This post was originally published at Novelicious.com and is now at WritingTipsOasis.com. WritingTipsOasis.com acquired Novelicious.com in June 2022.
When I told my husband the title of this column, he assumed it was called ‘the ugly’ based on what I looked like whilst conducting my rewrites and editing. Apparently harem pants, over-sized sweatshirt and hair swept back under ski headband is not a good look for me (although I’m very comfortable when writing). Infact, the ugly refers much more to the ugly side of my personality that seems to have been drawn out from self publishing: the side of self loathing and severe lack of confidence.
The only way to describe self publishing to a none-writer would be that it is like sticking up a naked picture of yourself on the internet and getting people to rate you. It feels like you’re that exposed. For the first couple of months, every time I checked my sales figures I would focus more on potential bad reviews rather than the fact that my sales were increasing.
Even now, months later, when I click on my book’s page to see the sales ranking and where it is in the charts, I hold my breath as the number of reviews loads. If I see one has been added I have this awful feeling of wanting desperately to read it, but at the same time not wanting to read for fear of what it could contain.
It goes without saying that not everyone will like my book. There are many, many books that I have hated and everyone else has loved and vice versa. We are all different, and we are all entitled to our own opinions -but that still doesn’t make it any easier when your reading reviews of your own work.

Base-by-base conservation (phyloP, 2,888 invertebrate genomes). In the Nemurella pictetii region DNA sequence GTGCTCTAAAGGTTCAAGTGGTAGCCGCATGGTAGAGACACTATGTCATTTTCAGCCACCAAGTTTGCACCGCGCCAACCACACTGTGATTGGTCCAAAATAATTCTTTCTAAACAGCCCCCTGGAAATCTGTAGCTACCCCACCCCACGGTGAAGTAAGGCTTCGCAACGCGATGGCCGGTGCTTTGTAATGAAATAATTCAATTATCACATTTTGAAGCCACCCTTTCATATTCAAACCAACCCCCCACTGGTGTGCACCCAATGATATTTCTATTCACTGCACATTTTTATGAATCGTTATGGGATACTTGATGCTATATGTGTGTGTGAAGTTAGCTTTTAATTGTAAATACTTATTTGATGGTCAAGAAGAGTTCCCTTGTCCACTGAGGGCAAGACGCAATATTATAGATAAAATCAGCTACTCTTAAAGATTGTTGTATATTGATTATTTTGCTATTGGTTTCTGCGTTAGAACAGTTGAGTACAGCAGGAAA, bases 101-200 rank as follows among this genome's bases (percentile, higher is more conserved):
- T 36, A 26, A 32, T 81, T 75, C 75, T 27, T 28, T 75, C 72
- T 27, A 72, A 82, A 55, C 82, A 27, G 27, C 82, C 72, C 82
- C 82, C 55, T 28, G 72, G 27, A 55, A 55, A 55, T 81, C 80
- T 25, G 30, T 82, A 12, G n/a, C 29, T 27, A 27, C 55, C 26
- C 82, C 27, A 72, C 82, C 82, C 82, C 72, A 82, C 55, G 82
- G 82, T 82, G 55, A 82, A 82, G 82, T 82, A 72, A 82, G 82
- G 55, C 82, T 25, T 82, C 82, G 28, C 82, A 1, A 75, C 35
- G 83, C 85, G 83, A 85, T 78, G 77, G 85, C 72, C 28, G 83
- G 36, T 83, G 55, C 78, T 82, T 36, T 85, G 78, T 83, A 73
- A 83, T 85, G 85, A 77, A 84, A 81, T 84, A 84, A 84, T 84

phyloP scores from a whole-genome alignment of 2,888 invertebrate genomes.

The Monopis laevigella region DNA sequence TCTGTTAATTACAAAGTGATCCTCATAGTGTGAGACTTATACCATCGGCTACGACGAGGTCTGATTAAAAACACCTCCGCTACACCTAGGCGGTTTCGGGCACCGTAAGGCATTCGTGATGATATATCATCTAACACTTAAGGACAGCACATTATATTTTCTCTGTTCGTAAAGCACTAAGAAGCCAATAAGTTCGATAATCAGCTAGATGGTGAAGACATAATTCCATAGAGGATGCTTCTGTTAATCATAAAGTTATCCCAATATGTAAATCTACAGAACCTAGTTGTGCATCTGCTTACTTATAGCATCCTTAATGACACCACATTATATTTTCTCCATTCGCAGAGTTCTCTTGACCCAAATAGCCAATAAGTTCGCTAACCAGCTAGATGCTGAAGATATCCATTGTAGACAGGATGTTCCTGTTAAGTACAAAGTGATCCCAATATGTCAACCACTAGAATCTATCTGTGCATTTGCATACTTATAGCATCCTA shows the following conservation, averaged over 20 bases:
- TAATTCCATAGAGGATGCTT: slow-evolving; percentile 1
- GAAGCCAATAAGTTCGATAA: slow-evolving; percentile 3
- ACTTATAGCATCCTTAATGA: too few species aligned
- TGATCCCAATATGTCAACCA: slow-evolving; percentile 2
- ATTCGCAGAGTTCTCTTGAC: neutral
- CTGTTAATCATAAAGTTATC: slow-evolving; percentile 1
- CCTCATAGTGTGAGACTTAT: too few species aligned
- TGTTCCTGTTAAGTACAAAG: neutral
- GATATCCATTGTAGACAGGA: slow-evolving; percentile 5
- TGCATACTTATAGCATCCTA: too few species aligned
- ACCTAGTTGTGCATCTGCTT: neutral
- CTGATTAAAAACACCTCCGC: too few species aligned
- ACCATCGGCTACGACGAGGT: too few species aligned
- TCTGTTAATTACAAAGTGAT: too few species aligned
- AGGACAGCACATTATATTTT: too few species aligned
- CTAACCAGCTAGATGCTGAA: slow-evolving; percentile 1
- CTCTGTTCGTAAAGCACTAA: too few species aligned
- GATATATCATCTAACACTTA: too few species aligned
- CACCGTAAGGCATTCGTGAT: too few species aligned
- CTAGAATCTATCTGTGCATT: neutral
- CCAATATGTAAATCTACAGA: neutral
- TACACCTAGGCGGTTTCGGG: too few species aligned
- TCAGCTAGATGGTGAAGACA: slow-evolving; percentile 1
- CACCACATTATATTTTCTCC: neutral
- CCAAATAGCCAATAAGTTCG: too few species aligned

When I got my first bad review I was melancholy; that is the only way to describe it. I felt low and miserable, and I questioned what I was doing with the writing. It shook my confidence and it took me a week or two to bounce back. I stopped telling people I had a book on Amazon because I was embarrassed that they'd see the bad review.
Even good reviews can send me a little crazy! One of my reviews said that the ending was abrupt, and for the rest of the evening I panicked that everyone hated my book and thought the ending was awful. It’s like a single word can resonate with an insecurity of the book that I had and then my mind blows it all out of proportion.
In the wake of bad reviews I’ve wanted to take the book down, crawl under a giant rock and never write another word again. I am learning to tame my ugly side and learning to toughen up and retain my confidence. After all, for every negative comment, I’ve had more lots more positive ones.
Since self-publishing my novel, I’ve gone through every imaginable emotion, and having learnt about the good, the bad and the ugly side of self publishing, I’m so glad I took the plunge and did it. I’m going to do it again; only this time, I’ll be prepared.